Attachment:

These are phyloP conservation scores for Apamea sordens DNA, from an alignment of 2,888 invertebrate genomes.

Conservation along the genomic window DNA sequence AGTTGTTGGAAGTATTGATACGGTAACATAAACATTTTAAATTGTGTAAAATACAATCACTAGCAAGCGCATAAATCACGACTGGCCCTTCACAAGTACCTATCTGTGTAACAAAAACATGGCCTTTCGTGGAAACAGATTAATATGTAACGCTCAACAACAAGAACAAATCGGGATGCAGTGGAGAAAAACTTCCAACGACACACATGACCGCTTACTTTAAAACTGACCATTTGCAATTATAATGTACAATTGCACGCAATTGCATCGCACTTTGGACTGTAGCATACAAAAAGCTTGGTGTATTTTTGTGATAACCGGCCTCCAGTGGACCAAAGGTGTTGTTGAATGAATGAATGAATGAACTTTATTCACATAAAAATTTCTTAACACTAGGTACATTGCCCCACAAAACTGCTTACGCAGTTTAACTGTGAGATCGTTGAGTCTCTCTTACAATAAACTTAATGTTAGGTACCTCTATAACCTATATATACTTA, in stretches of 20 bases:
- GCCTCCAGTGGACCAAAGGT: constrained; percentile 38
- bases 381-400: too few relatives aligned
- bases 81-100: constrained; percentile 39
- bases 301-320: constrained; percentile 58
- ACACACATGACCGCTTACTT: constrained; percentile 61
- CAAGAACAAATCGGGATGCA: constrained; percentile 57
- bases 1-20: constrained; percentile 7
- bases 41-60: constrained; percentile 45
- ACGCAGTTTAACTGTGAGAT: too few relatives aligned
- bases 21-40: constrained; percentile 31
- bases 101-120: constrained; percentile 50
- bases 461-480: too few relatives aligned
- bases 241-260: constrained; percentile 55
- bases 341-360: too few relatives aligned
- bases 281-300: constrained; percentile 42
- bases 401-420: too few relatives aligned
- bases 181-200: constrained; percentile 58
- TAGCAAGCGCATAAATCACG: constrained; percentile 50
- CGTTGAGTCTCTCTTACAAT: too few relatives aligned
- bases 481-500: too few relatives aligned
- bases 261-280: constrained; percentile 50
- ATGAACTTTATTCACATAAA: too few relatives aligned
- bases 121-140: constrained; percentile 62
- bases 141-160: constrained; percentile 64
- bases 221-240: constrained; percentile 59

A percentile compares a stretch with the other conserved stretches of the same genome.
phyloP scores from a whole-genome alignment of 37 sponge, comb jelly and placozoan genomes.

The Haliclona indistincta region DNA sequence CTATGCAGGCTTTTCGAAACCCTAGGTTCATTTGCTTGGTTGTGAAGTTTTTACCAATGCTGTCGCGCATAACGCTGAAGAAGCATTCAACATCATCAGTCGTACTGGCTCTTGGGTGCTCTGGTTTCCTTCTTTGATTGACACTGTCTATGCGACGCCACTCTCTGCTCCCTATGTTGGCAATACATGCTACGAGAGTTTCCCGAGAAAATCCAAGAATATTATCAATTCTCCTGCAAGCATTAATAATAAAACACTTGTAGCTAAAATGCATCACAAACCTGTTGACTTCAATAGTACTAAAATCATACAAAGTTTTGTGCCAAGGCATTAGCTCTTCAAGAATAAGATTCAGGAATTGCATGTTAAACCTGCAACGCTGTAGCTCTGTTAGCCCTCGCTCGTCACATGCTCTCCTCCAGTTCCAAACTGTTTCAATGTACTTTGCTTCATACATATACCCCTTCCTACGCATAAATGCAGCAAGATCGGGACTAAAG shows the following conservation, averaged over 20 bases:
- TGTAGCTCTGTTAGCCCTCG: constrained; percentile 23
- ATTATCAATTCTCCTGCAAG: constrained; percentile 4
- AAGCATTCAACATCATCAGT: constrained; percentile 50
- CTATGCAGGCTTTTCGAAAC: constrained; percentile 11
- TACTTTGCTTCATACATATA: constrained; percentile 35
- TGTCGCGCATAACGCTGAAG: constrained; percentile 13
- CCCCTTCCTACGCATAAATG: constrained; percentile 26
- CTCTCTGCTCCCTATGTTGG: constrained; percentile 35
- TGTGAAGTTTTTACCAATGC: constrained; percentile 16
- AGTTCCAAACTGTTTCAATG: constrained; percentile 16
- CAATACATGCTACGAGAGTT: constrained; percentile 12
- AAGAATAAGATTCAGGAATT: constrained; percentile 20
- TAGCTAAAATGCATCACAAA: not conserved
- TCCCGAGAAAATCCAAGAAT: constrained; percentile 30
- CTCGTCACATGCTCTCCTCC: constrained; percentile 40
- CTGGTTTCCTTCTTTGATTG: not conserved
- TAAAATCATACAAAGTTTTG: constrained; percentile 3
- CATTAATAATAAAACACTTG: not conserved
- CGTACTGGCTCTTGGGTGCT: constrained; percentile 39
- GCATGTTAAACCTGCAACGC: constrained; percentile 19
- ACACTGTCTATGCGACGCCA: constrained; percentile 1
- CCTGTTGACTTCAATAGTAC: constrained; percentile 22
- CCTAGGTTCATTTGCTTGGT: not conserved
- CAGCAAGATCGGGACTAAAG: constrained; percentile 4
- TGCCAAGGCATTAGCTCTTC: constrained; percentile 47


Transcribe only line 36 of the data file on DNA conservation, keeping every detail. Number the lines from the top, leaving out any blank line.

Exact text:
- TGTCGCGCATAACGCTGAAG: constrained; percentile 13